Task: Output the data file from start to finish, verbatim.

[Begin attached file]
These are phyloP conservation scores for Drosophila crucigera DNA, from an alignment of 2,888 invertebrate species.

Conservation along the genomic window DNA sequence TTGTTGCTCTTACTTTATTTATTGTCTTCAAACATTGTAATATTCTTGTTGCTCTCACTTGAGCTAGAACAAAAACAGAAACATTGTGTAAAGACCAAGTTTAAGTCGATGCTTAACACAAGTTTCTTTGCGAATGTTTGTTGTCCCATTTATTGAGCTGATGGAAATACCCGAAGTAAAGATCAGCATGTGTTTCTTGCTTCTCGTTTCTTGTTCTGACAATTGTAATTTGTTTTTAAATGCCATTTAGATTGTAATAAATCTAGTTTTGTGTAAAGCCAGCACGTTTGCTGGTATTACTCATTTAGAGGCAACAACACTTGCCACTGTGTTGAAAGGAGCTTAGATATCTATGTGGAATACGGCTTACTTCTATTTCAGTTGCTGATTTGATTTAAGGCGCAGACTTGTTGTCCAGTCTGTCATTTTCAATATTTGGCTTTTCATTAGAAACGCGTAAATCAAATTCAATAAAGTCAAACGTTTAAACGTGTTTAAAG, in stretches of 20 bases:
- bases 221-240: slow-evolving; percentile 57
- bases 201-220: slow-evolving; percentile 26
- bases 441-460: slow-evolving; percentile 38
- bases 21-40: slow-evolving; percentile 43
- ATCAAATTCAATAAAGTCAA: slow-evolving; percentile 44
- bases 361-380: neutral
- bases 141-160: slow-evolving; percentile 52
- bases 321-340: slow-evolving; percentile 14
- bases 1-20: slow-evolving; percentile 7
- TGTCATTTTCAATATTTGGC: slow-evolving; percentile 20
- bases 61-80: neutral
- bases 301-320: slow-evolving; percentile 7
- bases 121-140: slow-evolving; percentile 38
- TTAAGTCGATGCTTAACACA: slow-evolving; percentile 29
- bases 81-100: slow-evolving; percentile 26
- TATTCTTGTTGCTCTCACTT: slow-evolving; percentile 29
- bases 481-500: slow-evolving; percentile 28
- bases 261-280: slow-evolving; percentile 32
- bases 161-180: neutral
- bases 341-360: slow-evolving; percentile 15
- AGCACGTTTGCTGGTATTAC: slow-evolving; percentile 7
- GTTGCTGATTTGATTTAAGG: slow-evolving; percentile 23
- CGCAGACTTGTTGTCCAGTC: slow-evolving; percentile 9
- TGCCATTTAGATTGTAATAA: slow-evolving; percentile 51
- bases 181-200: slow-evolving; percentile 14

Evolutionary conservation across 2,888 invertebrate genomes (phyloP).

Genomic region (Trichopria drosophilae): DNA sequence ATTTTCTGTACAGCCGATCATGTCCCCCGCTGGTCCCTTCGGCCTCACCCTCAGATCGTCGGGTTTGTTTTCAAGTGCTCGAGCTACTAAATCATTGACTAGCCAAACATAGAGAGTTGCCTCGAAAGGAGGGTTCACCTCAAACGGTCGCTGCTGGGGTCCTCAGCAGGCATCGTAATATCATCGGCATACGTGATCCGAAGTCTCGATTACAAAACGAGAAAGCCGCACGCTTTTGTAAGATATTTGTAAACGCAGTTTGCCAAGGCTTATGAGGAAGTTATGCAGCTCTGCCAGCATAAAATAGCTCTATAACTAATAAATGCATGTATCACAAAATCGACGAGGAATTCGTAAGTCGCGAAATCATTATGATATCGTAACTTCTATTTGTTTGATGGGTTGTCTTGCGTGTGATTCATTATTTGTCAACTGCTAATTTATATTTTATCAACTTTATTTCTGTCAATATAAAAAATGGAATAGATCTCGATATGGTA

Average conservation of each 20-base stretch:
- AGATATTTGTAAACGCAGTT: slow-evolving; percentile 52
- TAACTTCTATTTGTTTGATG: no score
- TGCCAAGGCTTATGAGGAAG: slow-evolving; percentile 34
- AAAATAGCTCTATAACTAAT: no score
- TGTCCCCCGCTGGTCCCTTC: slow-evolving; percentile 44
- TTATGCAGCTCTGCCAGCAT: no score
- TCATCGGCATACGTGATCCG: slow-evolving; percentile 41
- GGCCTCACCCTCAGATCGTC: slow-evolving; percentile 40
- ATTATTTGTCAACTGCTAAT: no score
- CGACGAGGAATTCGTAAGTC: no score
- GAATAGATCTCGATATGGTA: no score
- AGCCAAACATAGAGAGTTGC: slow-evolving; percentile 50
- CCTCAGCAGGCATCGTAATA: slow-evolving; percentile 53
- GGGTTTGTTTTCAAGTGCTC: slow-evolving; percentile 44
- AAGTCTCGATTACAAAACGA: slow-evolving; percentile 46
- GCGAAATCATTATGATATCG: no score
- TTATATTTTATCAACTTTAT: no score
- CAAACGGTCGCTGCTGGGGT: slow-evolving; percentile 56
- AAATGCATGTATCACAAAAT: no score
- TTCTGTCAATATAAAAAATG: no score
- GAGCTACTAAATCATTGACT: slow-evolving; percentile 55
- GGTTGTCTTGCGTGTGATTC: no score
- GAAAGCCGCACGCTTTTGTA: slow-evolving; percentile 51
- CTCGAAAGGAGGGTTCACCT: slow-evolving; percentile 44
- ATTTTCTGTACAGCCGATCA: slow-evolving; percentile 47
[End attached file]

These are phyloP conservation scores for Drosophila crucigera DNA, from an alignment of 2,888 invertebrate species.

Conservation along the genomic window DNA sequence TTGTTGCTCTTACTTTATTTATTGTCTTCAAACATTGTAATATTCTTGTTGCTCTCACTTGAGCTAGAACAAAAACAGAAACATTGTGTAAAGACCAAGTTTAAGTCGATGCTTAACACAAGTTTCTTTGCGAATGTTTGTTGTCCCATTTATTGAGCTGATGGAAATACCCGAAGTAAAGATCAGCATGTGTTTCTTGCTTCTCGTTTCTTGTTCTGACAATTGTAATTTGTTTTTAAATGCCATTTAGATTGTAATAAATCTAGTTTTGTGTAAAGCCAGCACGTTTGCTGGTATTACTCATTTAGAGGCAACAACACTTGCCACTGTGTTGAAAGGAGCTTAGATATCTATGTGGAATACGGCTTACTTCTATTTCAGTTGCTGATTTGATTTAAGGCGCAGACTTGTTGTCCAGTCTGTCATTTTCAATATTTGGCTTTTCATTAGAAACGCGTAAATCAAATTCAATAAAGTCAAACGTTTAAACGTGTTTAAAG, in stretches of 20 bases:
- bases 221-240: slow-evolving; percentile 57
- bases 201-220: slow-evolving; percentile 26
- bases 441-460: slow-evolving; percentile 38
- bases 21-40: slow-evolving; percentile 43
- ATCAAATTCAATAAAGTCAA: slow-evolving; percentile 44
- bases 361-380: neutral
- bases 141-160: slow-evolving; percentile 52
- bases 321-340: slow-evolving; percentile 14
- bases 1-20: slow-evolving; percentile 7
- TGTCATTTTCAATATTTGGC: slow-evolving; percentile 20
- bases 61-80: neutral
- bases 301-320: slow-evolving; percentile 7
- bases 121-140: slow-evolving; percentile 38
- TTAAGTCGATGCTTAACACA: slow-evolving; percentile 29
- bases 81-100: slow-evolving; percentile 26
- TATTCTTGTTGCTCTCACTT: slow-evolving; percentile 29
- bases 481-500: slow-evolving; percentile 28
- bases 261-280: slow-evolving; percentile 32
- bases 161-180: neutral
- bases 341-360: slow-evolving; percentile 15
- AGCACGTTTGCTGGTATTAC: slow-evolving; percentile 7
- GTTGCTGATTTGATTTAAGG: slow-evolving; percentile 23
- CGCAGACTTGTTGTCCAGTC: slow-evolving; percentile 9
- TGCCATTTAGATTGTAATAA: slow-evolving; percentile 51
- bases 181-200: slow-evolving; percentile 14

Evolutionary conservation across 2,888 invertebrate genomes (phyloP).

Genomic region (Trichopria drosophilae): DNA sequence ATTTTCTGTACAGCCGATCATGTCCCCCGCTGGTCCCTTCGGCCTCACCCTCAGATCGTCGGGTTTGTTTTCAAGTGCTCGAGCTACTAAATCATTGACTAGCCAAACATAGAGAGTTGCCTCGAAAGGAGGGTTCACCTCAAACGGTCGCTGCTGGGGTCCTCAGCAGGCATCGTAATATCATCGGCATACGTGATCCGAAGTCTCGATTACAAAACGAGAAAGCCGCACGCTTTTGTAAGATATTTGTAAACGCAGTTTGCCAAGGCTTATGAGGAAGTTATGCAGCTCTGCCAGCATAAAATAGCTCTATAACTAATAAATGCATGTATCACAAAATCGACGAGGAATTCGTAAGTCGCGAAATCATTATGATATCGTAACTTCTATTTGTTTGATGGGTTGTCTTGCGTGTGATTCATTATTTGTCAACTGCTAATTTATATTTTATCAACTTTATTTCTGTCAATATAAAAAATGGAATAGATCTCGATATGGTA

Average conservation of each 20-base stretch:
- AGATATTTGTAAACGCAGTT: slow-evolving; percentile 52
- TAACTTCTATTTGTTTGATG: no score
- TGCCAAGGCTTATGAGGAAG: slow-evolving; percentile 34
- AAAATAGCTCTATAACTAAT: no score
- TGTCCCCCGCTGGTCCCTTC: slow-evolving; percentile 44
- TTATGCAGCTCTGCCAGCAT: no score
- TCATCGGCATACGTGATCCG: slow-evolving; percentile 41
- GGCCTCACCCTCAGATCGTC: slow-evolving; percentile 40
- ATTATTTGTCAACTGCTAAT: no score
- CGACGAGGAATTCGTAAGTC: no score
- GAATAGATCTCGATATGGTA: no score
- AGCCAAACATAGAGAGTTGC: slow-evolving; percentile 50
- CCTCAGCAGGCATCGTAATA: slow-evolving; percentile 53
- GGGTTTGTTTTCAAGTGCTC: slow-evolving; percentile 44
- AAGTCTCGATTACAAAACGA: slow-evolving; percentile 46
- GCGAAATCATTATGATATCG: no score
- TTATATTTTATCAACTTTAT: no score
- CAAACGGTCGCTGCTGGGGT: slow-evolving; percentile 56
- AAATGCATGTATCACAAAAT: no score
- TTCTGTCAATATAAAAAATG: no score
- GAGCTACTAAATCATTGACT: slow-evolving; percentile 55
- GGTTGTCTTGCGTGTGATTC: no score
- GAAAGCCGCACGCTTTTGTA: slow-evolving; percentile 51
- CTCGAAAGGAGGGTTCACCT: slow-evolving; percentile 44
- ATTTTCTGTACAGCCGATCA: slow-evolving; percentile 47